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EMF Study
(Database last updated on Nov 27, 2020)

ID Number 801
Study Type Epidemiology
Model RF broadcast tower exposure to women residents and analysis of immune function
Details

Women (n=19, mean age 35) living in the vicinity of radiotelevision broadcasting towers (500 KHz to 3 GHz) and exposed to field strengths of 4.3 +/- 1.4 V/m on the balconies of their homes were examined against a control group consisting of 47 women of similar age exposed to RF at field strengths of less than 1.8 V/m. RF exposure was reported to result in a statistically significant reduction of NK CD16+-CD56+, cytotoxic CD3(-)-CD8+, B and NK activated CD3(-)-HLA-DR+ and CD3(-)-CD25+ lymphocytes in the blood. In addition, IL-2 and interferon-gamma (INF-gamma) production by mononuclear cells (either + or PHA stimulation) was decreased in the exposed group. However, no dose response effect was observed suggesting either a very low threshold effect or factors other than RF exposure may have been involved. The authors conclude that RF exposure from broadcast towers reduced cytotoxic lymphocyte activity. In a follow-up study in 2006, women (n = 12) living on a hill near several broadcasting stations (100 kHz to 3 GHz, avg field 3.7 +/- 1.3 V/m on the balcony, 2.5 +/- 1.1 V/m in the house) were also found to have lowered cytotoxic immune activity (elevated CD45+/CD19+ and decreased CD45+/CD3+/CD8+ lymphocytes). Cytotoxic activity was also decreased in STAI I / STAI II tests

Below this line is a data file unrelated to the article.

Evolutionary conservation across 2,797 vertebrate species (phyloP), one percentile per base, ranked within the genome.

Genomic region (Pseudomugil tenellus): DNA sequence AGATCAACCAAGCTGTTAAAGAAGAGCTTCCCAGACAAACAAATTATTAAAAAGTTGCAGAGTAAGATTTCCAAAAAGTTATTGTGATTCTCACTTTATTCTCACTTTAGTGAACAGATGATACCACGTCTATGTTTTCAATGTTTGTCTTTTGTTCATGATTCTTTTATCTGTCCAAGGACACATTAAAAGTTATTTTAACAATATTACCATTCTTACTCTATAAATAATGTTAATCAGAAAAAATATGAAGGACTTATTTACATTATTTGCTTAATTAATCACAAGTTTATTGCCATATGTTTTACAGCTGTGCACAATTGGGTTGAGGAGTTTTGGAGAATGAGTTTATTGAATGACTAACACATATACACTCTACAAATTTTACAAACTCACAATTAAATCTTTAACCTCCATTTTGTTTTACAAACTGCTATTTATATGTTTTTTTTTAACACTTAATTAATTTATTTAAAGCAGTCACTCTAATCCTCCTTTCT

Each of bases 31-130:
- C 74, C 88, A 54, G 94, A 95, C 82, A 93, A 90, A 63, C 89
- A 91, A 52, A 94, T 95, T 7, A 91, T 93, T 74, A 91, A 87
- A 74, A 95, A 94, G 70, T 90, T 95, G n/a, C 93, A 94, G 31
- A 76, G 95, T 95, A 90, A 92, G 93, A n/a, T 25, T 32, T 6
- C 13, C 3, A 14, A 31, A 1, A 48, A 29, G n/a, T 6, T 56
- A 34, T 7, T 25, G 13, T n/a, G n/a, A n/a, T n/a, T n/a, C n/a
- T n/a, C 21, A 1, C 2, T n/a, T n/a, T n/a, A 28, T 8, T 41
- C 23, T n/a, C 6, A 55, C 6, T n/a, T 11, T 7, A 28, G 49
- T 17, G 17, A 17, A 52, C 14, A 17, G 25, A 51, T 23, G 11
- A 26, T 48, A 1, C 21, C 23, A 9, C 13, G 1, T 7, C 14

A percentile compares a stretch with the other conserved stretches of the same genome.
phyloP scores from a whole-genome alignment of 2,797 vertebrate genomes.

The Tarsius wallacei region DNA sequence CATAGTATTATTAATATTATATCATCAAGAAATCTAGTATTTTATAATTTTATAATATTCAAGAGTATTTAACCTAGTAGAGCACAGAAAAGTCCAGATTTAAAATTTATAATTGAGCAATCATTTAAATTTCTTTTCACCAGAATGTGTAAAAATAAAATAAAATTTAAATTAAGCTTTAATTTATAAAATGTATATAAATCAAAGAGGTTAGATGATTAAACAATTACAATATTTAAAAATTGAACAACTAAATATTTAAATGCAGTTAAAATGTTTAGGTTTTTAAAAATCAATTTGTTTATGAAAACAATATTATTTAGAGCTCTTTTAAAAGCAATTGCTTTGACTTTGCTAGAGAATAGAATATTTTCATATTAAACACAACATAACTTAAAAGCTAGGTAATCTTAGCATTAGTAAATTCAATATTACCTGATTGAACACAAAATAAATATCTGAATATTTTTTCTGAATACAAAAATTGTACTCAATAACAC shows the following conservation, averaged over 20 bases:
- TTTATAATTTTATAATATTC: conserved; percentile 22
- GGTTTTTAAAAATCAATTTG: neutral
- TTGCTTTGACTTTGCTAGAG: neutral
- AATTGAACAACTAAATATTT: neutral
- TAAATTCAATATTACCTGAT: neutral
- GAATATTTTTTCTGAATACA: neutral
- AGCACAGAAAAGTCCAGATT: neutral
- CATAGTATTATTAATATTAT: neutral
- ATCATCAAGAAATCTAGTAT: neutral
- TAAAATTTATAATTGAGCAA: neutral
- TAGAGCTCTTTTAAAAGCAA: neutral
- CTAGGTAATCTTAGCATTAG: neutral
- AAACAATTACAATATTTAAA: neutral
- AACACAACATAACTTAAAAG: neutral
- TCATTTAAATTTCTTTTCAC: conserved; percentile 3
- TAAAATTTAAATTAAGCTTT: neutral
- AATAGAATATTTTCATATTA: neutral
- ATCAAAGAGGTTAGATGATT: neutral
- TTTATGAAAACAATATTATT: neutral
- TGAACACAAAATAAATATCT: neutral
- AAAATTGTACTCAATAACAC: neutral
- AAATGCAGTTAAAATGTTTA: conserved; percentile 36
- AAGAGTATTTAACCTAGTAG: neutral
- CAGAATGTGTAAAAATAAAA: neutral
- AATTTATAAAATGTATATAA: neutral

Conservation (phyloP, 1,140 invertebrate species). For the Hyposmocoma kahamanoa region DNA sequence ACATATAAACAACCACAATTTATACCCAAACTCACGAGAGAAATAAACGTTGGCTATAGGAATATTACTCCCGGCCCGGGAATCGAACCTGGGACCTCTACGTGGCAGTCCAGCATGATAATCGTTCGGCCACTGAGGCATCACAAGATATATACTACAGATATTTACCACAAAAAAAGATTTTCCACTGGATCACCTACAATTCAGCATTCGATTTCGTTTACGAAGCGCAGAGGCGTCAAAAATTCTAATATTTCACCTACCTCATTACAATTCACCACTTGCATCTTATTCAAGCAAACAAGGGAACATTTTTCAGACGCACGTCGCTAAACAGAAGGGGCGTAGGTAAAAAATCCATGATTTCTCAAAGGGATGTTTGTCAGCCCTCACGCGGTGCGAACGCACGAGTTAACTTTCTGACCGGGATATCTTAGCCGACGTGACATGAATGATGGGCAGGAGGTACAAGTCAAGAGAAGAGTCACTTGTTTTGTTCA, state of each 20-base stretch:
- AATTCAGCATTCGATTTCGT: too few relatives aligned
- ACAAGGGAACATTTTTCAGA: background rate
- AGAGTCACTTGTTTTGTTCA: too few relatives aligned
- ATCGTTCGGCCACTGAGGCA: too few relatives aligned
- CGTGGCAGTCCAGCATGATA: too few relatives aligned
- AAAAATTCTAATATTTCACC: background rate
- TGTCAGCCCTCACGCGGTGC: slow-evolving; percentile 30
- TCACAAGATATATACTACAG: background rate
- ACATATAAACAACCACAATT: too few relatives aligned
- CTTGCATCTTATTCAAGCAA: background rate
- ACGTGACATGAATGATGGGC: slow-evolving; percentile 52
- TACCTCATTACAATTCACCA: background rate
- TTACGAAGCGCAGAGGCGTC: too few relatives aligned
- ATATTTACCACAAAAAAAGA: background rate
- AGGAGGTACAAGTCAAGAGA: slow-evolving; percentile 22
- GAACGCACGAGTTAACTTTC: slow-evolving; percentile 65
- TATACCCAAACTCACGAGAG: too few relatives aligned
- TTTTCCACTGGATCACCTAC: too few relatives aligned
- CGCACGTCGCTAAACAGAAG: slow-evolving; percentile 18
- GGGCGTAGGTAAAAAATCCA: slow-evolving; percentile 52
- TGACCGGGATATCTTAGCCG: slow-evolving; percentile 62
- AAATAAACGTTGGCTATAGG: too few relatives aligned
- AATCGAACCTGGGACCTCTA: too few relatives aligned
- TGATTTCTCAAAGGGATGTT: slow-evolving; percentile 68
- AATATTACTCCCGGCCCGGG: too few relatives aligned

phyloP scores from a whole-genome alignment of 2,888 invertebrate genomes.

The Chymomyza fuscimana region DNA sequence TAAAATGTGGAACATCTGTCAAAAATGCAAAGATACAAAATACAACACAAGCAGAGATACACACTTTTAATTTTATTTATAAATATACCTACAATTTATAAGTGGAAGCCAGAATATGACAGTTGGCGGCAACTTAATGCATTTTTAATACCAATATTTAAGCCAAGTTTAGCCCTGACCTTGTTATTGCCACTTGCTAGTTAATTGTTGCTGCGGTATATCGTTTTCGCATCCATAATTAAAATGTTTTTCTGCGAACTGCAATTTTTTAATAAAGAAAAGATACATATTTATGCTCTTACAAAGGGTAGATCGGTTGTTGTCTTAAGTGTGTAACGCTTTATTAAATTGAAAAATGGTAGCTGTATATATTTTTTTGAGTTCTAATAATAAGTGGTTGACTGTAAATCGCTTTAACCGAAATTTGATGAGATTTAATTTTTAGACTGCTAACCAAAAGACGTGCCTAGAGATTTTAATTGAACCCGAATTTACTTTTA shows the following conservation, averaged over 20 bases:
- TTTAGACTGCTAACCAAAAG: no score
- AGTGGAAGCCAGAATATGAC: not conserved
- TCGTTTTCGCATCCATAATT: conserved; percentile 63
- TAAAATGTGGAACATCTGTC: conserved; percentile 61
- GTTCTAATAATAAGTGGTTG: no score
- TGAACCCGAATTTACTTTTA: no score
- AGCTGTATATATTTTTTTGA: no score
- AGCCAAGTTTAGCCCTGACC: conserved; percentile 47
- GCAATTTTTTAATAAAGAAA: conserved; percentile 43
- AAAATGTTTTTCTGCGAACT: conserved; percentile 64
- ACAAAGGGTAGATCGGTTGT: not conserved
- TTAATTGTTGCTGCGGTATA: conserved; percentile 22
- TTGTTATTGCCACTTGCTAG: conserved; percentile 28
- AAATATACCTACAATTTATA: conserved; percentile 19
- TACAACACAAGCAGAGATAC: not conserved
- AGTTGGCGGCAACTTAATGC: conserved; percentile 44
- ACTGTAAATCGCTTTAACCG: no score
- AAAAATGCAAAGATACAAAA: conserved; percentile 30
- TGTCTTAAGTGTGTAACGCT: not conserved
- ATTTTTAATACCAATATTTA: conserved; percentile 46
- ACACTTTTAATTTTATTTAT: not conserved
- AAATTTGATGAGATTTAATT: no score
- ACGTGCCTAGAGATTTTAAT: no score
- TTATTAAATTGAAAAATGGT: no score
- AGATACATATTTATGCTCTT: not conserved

Findings Effects
Status Completed With Publication
Principal Investigator University G. D'Annunzio, Chieti, Italy - boscolo@unich.it
Funding Agency Private/Instit.
Country ITALY
References
  • Boscolo, P et al. Int J Immunopathol Pharmacol, (2006) 19:43-48
  • Boscolo, P Sci. Total Environ, (2001) 273:1-10
  • Comments

    The lack of a clear dose response suggests that the study may have failed to control for all other factors that might have influenced cytotoxic lymphocyte activity. The low number of individuals in the exposed and control groups, as well as the lack of any exposure dose characterization (does the field strength level of RF on the balcony correspond to the level inside the house, how many hours per day are the women home, etc) make the study impossible to interpret. In the 2006 study, the authors admit that differences in the exposed women (including 5 housewives) and the control women (mainly University staff) could have affected anxiety levels and thus immune (NK) activity (anxiety is known to be correlated with the immune parameters tested).

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